Physical Activity Attenuates Age-Related Biomarker Alterations in Preclinical AD


Ozioma Okonkwo, Stephanie Schultz, Jennifer Oh, Jordan Larson, Dorothy Edwards, Dane Cook, Rebecca Koscik, Catherine L. Gallagher, N. Maritza Dowling, Cynthia Carlsson, Barbara Bendlin, Asenath LaRue, Howard Rowley, Brad Christian, Sanjay Asthana, Bruce Hermann, Sterling Johnson, and Mark Sager

Neurology. 2014 Nov 4;83(19):1753-60.

Abstract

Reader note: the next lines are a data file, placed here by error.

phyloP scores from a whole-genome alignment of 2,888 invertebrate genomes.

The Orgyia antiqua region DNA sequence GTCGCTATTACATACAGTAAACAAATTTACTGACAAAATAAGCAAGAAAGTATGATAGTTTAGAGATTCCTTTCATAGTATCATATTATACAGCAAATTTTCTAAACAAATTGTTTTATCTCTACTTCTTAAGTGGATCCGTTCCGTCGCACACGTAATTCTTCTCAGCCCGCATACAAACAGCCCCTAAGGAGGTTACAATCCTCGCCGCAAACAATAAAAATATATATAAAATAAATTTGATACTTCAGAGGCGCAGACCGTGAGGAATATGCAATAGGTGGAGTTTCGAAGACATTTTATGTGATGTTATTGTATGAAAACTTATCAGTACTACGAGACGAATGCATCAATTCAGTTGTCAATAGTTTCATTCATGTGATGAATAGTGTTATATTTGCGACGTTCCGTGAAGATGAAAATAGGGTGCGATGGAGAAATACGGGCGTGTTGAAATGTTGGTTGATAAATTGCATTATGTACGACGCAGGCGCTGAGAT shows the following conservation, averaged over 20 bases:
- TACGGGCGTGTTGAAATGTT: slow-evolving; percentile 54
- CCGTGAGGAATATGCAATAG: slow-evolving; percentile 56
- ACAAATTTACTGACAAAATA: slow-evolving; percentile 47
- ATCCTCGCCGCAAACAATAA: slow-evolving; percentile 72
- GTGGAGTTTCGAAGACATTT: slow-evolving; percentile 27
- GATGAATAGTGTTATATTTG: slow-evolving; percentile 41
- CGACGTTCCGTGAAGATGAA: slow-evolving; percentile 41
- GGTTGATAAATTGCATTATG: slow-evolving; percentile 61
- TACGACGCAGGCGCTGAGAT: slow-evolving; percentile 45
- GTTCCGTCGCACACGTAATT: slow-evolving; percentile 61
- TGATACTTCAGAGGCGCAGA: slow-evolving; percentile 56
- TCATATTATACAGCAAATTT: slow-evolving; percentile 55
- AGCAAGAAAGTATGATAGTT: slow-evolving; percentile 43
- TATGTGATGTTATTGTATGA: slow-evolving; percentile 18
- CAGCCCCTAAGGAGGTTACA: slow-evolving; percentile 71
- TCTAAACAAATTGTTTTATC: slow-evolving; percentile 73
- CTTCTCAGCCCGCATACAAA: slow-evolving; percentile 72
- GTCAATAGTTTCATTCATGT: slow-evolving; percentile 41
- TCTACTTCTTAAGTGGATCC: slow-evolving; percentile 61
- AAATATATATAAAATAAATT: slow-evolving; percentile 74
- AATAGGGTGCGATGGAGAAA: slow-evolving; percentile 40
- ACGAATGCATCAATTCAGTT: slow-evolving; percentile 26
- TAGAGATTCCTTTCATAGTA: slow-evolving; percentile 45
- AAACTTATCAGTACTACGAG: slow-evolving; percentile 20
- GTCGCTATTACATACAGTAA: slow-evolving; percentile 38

Objective: To examine whether engagement in physical activity might favorably alter the age-dependent evolution of Alzheimer’s disease (AD)-related brain and cognitive changes in a cohort of at-risk, late-middle-aged adults. Methods: Three hundred and seventeen enrollees in the Wisconsin Registry for Alzheimer’s Prevention underwent T1 MRI; a subset also underwent PiB-PET (n=186) and FDG-PET (n=152) imaging. Participants’ responses on a self-report measure of current physical activity were used to classify them as either Physically Active or Physically Inactive based on American Heart Association guidelines. They also completed a comprehensive neuropsychological battery. Covariate-adjusted regression analyses were used to test whether the adverse effect of age on imaging and cognitive biomarkers was modified by physical activity. Results: There were significant age*physical activity interactions for amyloid-β burden (p=.015), glucose metabolism (p=.015), and hippocampal volume (p=.025) such that, with advancing age, Physically Active individuals exhibited less biomarker alterations compared with the Physically Inactive. Similar age*physical activity interactions were also observed on cognitive domains of Immediate Memory (p=.042) and Visuospatial Ability (p=.016). In addition, the Physically Active group had higher scores on Speed & Flexibility (p=.002) compared with the Inactive group. Conclusions: In a middle-aged, at-risk cohort, a physically active lifestyle is associated with an attenuation of the deleterious influence of age on key biomarkers of AD pathophysiology. However, because our observational, cross-sectional design cannot establish causality, randomized controlled trials/longitudinal studies will be necessary for determining whether midlife participation in structured physical exercise forestalls the development of AD and related disorders in later life.

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